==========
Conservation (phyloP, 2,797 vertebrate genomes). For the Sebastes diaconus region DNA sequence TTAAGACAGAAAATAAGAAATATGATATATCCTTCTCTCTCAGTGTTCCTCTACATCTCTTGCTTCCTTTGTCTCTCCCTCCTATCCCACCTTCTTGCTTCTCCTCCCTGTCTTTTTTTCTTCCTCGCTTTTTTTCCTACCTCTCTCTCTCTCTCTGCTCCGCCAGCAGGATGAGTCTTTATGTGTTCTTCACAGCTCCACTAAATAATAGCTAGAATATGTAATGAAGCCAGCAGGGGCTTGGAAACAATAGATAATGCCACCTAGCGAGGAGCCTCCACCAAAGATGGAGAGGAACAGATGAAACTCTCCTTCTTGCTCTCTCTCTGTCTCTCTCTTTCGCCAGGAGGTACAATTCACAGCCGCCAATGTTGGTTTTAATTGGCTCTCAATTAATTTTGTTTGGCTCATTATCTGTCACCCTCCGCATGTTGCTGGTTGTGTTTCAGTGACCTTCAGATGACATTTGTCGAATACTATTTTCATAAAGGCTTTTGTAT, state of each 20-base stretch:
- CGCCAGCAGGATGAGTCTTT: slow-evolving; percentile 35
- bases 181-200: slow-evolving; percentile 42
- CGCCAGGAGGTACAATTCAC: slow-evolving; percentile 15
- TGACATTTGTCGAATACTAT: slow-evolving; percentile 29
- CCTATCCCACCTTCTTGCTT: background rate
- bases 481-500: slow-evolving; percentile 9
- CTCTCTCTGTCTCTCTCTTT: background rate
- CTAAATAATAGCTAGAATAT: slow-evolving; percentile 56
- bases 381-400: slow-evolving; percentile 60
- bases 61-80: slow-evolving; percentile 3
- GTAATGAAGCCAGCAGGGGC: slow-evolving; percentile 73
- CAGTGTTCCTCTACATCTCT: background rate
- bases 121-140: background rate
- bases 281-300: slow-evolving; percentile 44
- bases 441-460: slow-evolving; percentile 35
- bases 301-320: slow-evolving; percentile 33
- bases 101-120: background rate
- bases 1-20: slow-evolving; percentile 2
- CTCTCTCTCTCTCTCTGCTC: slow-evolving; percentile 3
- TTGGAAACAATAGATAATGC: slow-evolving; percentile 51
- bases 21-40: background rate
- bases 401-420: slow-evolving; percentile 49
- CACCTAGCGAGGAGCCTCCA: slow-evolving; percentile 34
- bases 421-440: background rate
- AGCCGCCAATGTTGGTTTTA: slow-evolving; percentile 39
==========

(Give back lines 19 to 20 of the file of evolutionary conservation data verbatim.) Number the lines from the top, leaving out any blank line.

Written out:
- bases 1-20: slow-evolving; percentile 2
- CTCTCTCTCTCTCTCTGCTC: slow-evolving; percentile 3